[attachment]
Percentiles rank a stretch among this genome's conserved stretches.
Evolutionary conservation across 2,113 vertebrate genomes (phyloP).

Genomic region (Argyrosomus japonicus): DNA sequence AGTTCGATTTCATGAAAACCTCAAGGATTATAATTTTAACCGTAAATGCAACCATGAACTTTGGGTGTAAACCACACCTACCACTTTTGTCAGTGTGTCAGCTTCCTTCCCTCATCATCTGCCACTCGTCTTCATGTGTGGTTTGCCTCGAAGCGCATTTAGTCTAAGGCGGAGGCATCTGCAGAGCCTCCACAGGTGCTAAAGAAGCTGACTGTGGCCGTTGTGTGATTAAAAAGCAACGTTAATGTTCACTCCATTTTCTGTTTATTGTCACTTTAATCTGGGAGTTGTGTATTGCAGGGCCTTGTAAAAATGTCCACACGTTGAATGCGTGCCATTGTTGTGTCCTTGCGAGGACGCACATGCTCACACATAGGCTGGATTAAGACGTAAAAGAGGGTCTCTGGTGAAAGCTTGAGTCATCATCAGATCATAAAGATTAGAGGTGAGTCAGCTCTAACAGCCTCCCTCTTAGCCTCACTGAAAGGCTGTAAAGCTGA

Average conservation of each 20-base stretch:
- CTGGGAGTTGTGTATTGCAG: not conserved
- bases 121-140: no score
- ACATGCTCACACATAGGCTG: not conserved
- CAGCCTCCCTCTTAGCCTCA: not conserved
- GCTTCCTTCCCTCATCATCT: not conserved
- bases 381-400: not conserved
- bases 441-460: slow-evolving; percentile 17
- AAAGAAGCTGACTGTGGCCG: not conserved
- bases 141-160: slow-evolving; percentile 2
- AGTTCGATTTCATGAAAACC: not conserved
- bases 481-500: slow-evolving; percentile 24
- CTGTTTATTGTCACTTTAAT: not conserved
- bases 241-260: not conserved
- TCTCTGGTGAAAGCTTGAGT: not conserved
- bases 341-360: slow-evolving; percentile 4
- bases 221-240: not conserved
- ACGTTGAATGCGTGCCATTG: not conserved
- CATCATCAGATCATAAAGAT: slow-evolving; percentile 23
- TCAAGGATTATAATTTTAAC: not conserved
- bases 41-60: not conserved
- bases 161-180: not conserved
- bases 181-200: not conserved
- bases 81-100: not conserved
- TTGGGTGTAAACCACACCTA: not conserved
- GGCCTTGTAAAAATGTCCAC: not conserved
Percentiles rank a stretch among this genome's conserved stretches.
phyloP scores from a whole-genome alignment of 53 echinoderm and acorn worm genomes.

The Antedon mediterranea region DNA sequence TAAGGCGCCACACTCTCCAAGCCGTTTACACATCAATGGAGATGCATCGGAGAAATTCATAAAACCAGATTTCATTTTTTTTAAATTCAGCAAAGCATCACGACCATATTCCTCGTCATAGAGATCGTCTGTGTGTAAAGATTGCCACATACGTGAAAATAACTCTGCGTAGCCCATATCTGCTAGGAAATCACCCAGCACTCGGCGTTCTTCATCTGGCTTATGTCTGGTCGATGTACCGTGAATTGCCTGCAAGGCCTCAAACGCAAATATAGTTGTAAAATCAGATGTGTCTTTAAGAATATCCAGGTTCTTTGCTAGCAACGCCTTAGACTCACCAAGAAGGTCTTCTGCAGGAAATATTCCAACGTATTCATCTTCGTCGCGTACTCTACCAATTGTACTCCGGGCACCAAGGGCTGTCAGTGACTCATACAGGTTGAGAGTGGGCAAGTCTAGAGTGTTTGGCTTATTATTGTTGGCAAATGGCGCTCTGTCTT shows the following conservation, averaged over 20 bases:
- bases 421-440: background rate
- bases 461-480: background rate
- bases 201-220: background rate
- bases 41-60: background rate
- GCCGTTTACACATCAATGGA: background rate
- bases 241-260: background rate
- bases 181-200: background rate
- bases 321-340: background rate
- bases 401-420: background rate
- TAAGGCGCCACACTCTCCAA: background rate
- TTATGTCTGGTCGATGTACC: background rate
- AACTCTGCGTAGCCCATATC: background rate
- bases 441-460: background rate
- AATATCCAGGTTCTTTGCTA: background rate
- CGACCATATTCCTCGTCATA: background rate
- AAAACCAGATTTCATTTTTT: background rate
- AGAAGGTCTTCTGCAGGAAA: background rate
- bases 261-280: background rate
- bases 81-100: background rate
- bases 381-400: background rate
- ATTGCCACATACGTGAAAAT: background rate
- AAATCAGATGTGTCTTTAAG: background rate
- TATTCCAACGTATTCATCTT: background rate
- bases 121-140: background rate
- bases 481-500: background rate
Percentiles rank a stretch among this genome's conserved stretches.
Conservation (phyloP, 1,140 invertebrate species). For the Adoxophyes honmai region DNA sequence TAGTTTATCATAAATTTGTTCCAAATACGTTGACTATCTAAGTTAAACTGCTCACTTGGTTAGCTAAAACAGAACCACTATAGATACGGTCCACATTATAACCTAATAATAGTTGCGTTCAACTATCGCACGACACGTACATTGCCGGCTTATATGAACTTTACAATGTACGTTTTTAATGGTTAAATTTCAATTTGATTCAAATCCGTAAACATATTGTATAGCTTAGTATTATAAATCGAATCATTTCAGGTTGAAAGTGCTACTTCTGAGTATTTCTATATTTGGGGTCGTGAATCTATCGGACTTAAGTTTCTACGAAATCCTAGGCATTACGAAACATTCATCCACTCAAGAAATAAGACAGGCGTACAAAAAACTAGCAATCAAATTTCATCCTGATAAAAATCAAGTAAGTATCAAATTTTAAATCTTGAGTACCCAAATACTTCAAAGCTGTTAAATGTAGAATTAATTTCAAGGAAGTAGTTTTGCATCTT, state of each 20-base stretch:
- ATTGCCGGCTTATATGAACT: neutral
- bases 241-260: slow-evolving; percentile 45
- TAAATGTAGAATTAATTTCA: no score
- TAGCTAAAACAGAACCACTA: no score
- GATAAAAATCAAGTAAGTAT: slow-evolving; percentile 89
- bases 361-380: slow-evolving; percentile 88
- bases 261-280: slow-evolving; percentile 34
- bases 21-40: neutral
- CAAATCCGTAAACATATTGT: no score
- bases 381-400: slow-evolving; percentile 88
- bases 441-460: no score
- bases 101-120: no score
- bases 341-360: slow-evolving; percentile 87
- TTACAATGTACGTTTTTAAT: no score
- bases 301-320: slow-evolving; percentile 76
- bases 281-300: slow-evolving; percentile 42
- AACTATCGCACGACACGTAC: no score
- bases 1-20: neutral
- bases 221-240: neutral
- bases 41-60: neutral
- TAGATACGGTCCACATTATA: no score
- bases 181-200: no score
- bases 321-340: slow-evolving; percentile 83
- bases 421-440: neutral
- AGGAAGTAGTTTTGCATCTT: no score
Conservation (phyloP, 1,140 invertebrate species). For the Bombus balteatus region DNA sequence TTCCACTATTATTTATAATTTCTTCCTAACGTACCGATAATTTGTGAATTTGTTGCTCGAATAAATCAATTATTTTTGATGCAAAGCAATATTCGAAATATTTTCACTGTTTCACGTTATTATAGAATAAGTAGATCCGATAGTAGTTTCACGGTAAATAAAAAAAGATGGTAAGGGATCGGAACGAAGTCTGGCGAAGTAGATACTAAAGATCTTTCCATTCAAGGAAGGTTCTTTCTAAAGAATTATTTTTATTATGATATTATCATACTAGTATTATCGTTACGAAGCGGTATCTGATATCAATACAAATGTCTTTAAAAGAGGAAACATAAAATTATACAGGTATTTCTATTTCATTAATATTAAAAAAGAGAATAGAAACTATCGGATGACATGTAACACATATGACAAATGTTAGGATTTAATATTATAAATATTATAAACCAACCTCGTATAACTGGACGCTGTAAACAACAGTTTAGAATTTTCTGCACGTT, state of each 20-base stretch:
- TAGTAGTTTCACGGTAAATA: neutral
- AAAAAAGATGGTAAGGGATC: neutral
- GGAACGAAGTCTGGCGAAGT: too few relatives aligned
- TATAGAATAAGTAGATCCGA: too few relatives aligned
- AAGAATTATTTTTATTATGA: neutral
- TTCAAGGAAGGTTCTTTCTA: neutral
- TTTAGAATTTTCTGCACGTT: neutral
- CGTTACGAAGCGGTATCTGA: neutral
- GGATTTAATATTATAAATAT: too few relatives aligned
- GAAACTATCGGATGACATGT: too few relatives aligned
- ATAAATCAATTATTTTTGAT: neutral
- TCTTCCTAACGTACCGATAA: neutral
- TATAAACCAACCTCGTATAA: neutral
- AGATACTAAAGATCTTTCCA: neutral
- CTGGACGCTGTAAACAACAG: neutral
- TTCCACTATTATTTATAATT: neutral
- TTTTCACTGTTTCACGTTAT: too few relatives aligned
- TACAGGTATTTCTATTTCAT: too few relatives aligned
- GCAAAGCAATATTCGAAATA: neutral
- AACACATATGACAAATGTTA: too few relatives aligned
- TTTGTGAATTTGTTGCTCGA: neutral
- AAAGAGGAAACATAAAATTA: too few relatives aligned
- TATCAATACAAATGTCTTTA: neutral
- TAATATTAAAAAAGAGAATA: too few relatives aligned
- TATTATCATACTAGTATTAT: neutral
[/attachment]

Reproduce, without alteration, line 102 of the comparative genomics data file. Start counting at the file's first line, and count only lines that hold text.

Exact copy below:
- TTTTCACTGTTTCACGTTAT: too few relatives aligned